• I will not teach the parrot to meow in a loud and raucous manner.

  • The dog can see me coming when I stalk her. She can see me and will move out of the way when I pounce, letting me smash into floors and walls. That does not mean I should take it as a personal insult when my humans sit there and laugh.

  • Yes, there are still two very large dogs in the backyard. There have been for several years. I don't have to act as if I've just discovered the Demon Horror of the Universe each time one of them appears in my window.

  • I will not play "dead cat on the stairs" while people are trying to bring in groceries or laundry, or else one of these days, it will really come true.

  • When the humans play darts, I will not leap into the air and attempt to catch them.

  • I will not swat my human's head repeatedly when she's on the family room floor trying to do sit ups.

  • When my human is typing at the computer, her forearms are *not* a hammock.

  • Computer and TV screens do not exist to backlight my lovely tail.

  • I am a walking static generator. My human doesn't need my help installing a new board in her computer.

  • I will not bring the city police to the front door by stepping on the speaker phone button and then the automatic 911 dial button.

  • I will not speed dial the overseas numbers.

  • I will not walk on the keyboard when my human is writing important emiognaioerp ga3qi4 taija3tgv aa35 a.

  • Any critter that lives in the house (hamsters), stay in the house and any wild critters (frogs and earthworms) stay outside. I am not allowed to set the hamster free in exchange for finding a frog to put in the fish tank.

  • I will not stalk the deer in the apple orchard next door. They have sharp hooves and could hurt me if they weren't laughing so hard.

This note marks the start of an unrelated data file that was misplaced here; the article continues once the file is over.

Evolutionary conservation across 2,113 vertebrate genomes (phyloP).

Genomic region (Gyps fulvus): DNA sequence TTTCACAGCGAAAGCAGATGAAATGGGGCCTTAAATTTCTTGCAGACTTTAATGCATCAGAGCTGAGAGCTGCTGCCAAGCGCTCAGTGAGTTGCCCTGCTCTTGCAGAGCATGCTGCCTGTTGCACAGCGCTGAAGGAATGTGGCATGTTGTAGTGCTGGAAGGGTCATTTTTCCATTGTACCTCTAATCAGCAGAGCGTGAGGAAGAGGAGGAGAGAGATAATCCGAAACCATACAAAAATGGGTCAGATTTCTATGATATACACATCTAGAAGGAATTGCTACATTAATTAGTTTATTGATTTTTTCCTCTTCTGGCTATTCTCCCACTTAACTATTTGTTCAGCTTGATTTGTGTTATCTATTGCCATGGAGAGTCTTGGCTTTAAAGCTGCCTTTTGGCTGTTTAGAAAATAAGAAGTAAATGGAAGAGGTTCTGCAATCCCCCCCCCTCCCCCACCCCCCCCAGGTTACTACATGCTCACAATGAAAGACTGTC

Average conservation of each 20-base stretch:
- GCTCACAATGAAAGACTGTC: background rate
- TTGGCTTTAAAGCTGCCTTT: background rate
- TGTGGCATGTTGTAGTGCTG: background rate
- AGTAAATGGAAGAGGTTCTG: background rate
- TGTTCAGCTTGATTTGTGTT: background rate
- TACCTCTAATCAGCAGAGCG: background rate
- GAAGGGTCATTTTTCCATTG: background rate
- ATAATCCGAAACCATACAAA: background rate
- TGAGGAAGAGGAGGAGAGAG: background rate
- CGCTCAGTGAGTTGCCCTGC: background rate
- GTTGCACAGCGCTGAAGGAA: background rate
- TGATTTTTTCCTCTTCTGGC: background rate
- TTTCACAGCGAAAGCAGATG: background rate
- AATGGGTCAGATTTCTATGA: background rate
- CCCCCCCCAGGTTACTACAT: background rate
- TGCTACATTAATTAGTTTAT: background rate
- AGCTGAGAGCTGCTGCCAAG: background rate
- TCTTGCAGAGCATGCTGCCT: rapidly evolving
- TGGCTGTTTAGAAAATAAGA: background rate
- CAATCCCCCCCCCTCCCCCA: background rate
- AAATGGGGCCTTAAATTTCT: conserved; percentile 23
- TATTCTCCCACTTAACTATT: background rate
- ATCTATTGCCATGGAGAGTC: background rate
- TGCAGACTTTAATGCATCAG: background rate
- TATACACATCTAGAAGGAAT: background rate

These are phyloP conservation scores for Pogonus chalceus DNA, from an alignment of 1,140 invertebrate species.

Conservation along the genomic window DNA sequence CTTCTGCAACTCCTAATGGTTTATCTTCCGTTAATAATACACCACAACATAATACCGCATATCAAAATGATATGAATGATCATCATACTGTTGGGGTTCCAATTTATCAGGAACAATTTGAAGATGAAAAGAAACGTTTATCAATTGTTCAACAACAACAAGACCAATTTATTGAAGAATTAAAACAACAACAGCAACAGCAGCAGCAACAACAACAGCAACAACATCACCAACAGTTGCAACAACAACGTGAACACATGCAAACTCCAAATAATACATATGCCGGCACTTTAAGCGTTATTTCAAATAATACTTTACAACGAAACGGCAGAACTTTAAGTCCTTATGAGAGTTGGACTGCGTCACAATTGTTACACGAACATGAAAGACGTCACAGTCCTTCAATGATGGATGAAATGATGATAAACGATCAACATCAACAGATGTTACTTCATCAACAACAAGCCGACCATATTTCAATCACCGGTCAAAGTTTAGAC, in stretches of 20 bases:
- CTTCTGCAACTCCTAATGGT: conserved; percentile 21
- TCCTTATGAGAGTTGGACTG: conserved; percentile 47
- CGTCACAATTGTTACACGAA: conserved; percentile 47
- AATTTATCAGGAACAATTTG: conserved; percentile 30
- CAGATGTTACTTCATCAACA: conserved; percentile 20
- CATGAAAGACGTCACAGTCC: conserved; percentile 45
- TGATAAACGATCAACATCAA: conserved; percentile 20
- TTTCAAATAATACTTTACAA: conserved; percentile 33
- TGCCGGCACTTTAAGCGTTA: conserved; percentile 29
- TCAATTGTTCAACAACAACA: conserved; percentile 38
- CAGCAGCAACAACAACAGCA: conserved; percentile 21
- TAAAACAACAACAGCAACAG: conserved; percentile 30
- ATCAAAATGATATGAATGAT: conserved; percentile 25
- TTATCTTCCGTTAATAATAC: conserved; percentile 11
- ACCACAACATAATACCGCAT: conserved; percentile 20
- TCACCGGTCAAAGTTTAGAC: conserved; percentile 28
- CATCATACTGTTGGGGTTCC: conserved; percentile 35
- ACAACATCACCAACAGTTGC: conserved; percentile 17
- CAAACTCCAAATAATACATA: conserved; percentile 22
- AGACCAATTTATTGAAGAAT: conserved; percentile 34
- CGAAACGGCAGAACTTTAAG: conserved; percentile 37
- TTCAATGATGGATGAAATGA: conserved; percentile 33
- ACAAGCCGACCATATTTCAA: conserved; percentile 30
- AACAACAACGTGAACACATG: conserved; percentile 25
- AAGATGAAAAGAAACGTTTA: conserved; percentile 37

• I will not watch the guinea pig constantly as the guinea pig likes to sleep once in a while.

  • The goldfish likes living in water and should be allowed to remain in its bowl.

  • I will not put a live mole in my food bowl and expect it to stay there until I get hungry.

  • I will not eat spider plants and hallucinate behind the toilet.

  • I will not drag the magnets (and the papers they are holding up) off of the refrigerator and then bat them underneath it so that they adhere to the underside.

  • I will learn to relax at the vet's office so they will start writing things in my records like "Good Kitty" and "Sweet Kitty" instead of the stuff that's there now like "MEAN!!" "BITER!!!" and "GET HELP!!!!!"

  • I will not be miffed at my human all day and then kiss her on the nose at 2:00 a.m. to tell her that she is forgiven and can now pet me.

  • I will not scratch the children of lawyers, no matter how much they chase me or how hard they pull my tail.

  • If I MUST claw my human, I will not do it in such a fashion that the scars resemble a botched suicide attempt.

  • If I must give a present to my human's overnight guests, my toy mouse is much more socially acceptable than a big live cockroach, even if it isn't as tasty.